The coming of the railways in the 19th century brought new prosperity to Kendal, with the building of the Kendal and Windermere Railway in 1847. The town became a popular tourist destination, especially for visitors from Lancashire and Yorkshire. Kendal’s industries began to decline in the early 20th century, but it remained a prosperous market town.
Today Kendal is a vibrant town with a lively arts and culture scene. It is home to independent shops, cafes, and restaurants, as well as a number of major businesses. The town’s history is evident in its architecture, with many buildings dating back centuries. Kendal is an attractive place to live and work, and is a popular tourist destination.
Vacation in Kendal
Kendal, in the South Lakeland district of Cumbria, is an old market town and civil parish within the South Lakeland local authority. Historically in Westmorland, it is located on the River Kent, approximately 8mi southeast of Windermere, 19mi north of Lancaster, 23mi northnorthwest of Kirkby Lonsdale and 36mi northwest of Kendal. The town has a population of 28,586, making it the most populous civil parish in Cumbria.
Kendal is the third largest town in the county of Cumbria, behind Carlisle and BarrowinFurness. It is known informally as the “Gateway to the Lakes” because it is the southernmost town in the Lake District National Park.
The town of Kendal was granted a charter to have a market in 1189 by King Richard I. The charter was renewed by King John in 1227 and again in 1238. Kendal’s market charter is one of the oldest in England.
The town has two train stations. The main station is Kendal railway station on the West Coast Main Line which runs north to south. The other station is Oxenholme Lake District railway station to the east of the town on the Windermere Branch Line which runs from the main line at Oxenholme to Windermere.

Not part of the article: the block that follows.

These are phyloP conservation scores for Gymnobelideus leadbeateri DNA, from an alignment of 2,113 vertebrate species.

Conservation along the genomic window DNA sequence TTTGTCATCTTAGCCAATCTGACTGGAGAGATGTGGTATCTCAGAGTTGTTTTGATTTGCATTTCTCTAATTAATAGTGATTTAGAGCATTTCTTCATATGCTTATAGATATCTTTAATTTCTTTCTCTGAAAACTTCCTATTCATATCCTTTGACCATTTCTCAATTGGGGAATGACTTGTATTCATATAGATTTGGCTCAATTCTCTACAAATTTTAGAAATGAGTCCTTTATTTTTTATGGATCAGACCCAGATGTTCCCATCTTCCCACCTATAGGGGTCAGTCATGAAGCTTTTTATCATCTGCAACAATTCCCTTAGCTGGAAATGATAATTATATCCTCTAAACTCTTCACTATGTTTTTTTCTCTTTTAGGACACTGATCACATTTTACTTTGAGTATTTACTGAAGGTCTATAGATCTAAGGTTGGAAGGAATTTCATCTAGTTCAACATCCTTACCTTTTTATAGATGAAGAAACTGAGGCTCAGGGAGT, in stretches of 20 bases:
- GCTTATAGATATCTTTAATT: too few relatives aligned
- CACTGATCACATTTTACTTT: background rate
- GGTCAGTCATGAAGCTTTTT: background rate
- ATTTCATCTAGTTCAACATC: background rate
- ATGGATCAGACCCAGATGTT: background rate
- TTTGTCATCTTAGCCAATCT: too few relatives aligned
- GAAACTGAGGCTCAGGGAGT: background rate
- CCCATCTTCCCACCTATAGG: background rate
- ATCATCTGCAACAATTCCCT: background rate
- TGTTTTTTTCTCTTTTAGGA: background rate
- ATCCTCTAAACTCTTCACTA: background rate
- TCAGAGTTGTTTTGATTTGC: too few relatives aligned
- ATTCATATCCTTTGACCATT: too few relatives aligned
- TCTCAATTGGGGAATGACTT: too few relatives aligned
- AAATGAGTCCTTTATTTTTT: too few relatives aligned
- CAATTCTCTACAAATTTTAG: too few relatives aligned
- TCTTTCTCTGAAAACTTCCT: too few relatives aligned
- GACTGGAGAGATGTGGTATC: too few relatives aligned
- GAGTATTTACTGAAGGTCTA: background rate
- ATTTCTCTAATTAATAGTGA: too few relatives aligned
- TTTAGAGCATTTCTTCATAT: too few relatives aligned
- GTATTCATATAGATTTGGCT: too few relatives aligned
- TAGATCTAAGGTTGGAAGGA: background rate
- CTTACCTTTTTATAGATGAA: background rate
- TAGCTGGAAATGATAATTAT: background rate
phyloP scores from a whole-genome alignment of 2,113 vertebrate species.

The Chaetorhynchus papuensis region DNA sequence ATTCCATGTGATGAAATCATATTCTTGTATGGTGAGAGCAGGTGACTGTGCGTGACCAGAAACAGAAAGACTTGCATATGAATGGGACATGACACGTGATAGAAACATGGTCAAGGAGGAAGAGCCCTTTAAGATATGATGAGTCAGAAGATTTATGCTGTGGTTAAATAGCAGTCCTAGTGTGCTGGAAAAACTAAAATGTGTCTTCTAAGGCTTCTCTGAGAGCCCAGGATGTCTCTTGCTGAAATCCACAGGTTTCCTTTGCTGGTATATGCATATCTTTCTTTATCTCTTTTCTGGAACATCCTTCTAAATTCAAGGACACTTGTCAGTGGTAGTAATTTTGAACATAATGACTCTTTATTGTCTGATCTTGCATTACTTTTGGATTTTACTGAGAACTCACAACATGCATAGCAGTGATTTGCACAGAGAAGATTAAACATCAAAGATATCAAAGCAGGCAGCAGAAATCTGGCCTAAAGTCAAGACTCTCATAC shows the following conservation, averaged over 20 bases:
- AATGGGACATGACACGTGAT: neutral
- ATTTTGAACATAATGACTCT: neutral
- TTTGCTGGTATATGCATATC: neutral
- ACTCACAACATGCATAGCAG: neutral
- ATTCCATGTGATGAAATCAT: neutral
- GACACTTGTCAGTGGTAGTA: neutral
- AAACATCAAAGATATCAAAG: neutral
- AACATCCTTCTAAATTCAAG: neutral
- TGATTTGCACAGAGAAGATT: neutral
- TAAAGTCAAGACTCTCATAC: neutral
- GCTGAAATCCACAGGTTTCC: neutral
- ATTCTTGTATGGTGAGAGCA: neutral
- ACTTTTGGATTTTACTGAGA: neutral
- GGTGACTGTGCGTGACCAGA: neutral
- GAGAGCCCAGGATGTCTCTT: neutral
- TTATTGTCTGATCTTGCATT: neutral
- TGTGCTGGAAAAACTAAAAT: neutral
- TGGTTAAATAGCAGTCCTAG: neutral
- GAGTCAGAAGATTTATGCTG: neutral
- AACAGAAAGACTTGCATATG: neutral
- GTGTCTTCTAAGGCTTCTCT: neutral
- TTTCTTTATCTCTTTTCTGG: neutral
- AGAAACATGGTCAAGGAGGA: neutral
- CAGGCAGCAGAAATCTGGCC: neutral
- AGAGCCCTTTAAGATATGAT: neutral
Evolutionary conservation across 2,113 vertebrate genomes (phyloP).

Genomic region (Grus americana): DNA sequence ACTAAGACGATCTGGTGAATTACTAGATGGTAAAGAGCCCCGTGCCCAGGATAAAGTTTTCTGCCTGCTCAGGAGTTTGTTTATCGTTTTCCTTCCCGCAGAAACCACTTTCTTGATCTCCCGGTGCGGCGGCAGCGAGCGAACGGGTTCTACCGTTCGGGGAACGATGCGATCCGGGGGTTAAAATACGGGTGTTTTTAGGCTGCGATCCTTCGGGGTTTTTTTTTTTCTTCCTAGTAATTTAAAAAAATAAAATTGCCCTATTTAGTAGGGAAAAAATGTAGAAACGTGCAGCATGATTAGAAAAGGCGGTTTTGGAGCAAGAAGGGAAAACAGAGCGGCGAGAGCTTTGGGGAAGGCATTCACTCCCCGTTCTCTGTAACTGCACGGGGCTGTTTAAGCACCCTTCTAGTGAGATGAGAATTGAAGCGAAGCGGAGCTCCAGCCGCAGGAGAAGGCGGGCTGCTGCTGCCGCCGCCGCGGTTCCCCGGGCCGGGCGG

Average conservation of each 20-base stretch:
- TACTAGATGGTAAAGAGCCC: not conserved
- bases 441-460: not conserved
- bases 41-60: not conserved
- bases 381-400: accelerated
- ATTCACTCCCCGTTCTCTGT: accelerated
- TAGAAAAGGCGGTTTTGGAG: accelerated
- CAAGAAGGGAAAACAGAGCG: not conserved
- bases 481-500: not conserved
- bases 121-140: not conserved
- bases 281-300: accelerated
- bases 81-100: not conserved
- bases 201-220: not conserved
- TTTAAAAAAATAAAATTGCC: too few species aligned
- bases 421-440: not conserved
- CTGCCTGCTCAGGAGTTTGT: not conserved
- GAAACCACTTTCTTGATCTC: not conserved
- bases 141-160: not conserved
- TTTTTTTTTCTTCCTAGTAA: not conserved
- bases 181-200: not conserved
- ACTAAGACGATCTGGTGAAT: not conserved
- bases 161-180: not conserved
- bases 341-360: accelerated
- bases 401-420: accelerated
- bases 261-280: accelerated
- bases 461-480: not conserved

There are many bus services in Kendal including local services, services to the surrounding towns and villages and longdistance services. Kendal is also served by two stagescoaches, the 555 from Liverpool to Carlisle and the 556 from Manchester to Keswick.
The town is on the A6 road which runs from London to Kendal. The M6 motorway passes to the south of the town.
Kendal has a reputation as a centre for outdoor pursuits and is home to the headquarters of a number of national and international outdoor clothing and equipment manufacturers including Adventurer Designs, Barbour, George Fisher, Hepworth Wakefield, Howells of Iwade, Joe Brown Shops, Lowe Alpine, Mountain Warehouse, Patagonia UK, Regatta, Snow+Rock, Tiso Group and V12 Outdoor.
Kendal is also home to the manufacturing sites of a number of food companies including MD Foods, Morecambe Bay Seafoods, Nicholls (bakers), Quorn, R&W Scott (smoked salmon) and Spectrum Brands (the owners of the Hartley’s jam and Marmite brands).
The town has a number of tourist attractions including Kendal Castle, the Museum of Lakeland Life, the Abbot Hall Art Gallery, the Brewery Arts Centre, the Lakeland Climbing Centre, the Lakes Aquarium and the South Lakes Wild Animal Park.
Kendal is twinned with the following towns:
* Windermere, Cumbria, England
* Kirkland, Washington, United States
* Norden, NordrheinWestfalen, Germany
* Montluçon, Allier, AuvergneRhôneAlpes, France
Other vacation destinations in England: